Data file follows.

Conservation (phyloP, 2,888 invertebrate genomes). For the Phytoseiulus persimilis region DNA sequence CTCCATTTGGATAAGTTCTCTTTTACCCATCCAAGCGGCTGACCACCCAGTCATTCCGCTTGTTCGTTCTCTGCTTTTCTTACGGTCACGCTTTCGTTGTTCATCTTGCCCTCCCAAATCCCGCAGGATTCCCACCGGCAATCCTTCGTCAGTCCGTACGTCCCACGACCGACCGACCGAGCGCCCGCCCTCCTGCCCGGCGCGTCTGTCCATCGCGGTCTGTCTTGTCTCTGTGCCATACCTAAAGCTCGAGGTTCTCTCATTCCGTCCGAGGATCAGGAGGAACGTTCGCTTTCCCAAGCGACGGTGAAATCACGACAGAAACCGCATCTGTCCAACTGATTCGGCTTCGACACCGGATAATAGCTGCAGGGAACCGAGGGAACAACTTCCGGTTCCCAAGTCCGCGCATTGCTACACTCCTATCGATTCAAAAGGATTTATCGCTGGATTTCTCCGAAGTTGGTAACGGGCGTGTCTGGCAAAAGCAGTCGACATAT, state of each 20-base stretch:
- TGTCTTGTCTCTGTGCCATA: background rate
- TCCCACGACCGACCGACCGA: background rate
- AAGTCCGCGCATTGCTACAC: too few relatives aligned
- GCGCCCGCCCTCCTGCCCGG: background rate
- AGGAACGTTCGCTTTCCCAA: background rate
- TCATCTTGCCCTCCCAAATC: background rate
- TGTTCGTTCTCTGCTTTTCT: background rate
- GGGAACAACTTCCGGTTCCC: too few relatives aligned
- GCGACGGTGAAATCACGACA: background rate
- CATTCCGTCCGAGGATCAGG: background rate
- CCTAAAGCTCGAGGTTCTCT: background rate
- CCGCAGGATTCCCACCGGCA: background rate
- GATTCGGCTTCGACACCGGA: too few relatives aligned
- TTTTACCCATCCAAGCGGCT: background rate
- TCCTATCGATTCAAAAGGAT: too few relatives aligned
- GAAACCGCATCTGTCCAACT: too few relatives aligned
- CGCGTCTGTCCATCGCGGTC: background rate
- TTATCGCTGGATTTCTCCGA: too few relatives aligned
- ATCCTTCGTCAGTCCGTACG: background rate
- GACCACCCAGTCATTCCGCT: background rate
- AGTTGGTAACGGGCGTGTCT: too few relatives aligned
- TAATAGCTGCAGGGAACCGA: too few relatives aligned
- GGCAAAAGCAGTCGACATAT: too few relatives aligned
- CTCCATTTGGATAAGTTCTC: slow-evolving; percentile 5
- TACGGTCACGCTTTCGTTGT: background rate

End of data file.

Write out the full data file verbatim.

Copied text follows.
Conservation (phyloP, 2,888 invertebrate genomes). For the Phytoseiulus persimilis region DNA sequence CTCCATTTGGATAAGTTCTCTTTTACCCATCCAAGCGGCTGACCACCCAGTCATTCCGCTTGTTCGTTCTCTGCTTTTCTTACGGTCACGCTTTCGTTGTTCATCTTGCCCTCCCAAATCCCGCAGGATTCCCACCGGCAATCCTTCGTCAGTCCGTACGTCCCACGACCGACCGACCGAGCGCCCGCCCTCCTGCCCGGCGCGTCTGTCCATCGCGGTCTGTCTTGTCTCTGTGCCATACCTAAAGCTCGAGGTTCTCTCATTCCGTCCGAGGATCAGGAGGAACGTTCGCTTTCCCAAGCGACGGTGAAATCACGACAGAAACCGCATCTGTCCAACTGATTCGGCTTCGACACCGGATAATAGCTGCAGGGAACCGAGGGAACAACTTCCGGTTCCCAAGTCCGCGCATTGCTACACTCCTATCGATTCAAAAGGATTTATCGCTGGATTTCTCCGAAGTTGGTAACGGGCGTGTCTGGCAAAAGCAGTCGACATAT, state of each 20-base stretch:
- TGTCTTGTCTCTGTGCCATA: background rate
- TCCCACGACCGACCGACCGA: background rate
- AAGTCCGCGCATTGCTACAC: too few relatives aligned
- GCGCCCGCCCTCCTGCCCGG: background rate
- AGGAACGTTCGCTTTCCCAA: background rate
- TCATCTTGCCCTCCCAAATC: background rate
- TGTTCGTTCTCTGCTTTTCT: background rate
- GGGAACAACTTCCGGTTCCC: too few relatives aligned
- GCGACGGTGAAATCACGACA: background rate
- CATTCCGTCCGAGGATCAGG: background rate
- CCTAAAGCTCGAGGTTCTCT: background rate
- CCGCAGGATTCCCACCGGCA: background rate
- GATTCGGCTTCGACACCGGA: too few relatives aligned
- TTTTACCCATCCAAGCGGCT: background rate
- TCCTATCGATTCAAAAGGAT: too few relatives aligned
- GAAACCGCATCTGTCCAACT: too few relatives aligned
- CGCGTCTGTCCATCGCGGTC: background rate
- TTATCGCTGGATTTCTCCGA: too few relatives aligned
- ATCCTTCGTCAGTCCGTACG: background rate
- GACCACCCAGTCATTCCGCT: background rate
- AGTTGGTAACGGGCGTGTCT: too few relatives aligned
- TAATAGCTGCAGGGAACCGA: too few relatives aligned
- GGCAAAAGCAGTCGACATAT: too few relatives aligned
- CTCCATTTGGATAAGTTCTC: slow-evolving; percentile 5
- TACGGTCACGCTTTCGTTGT: background rate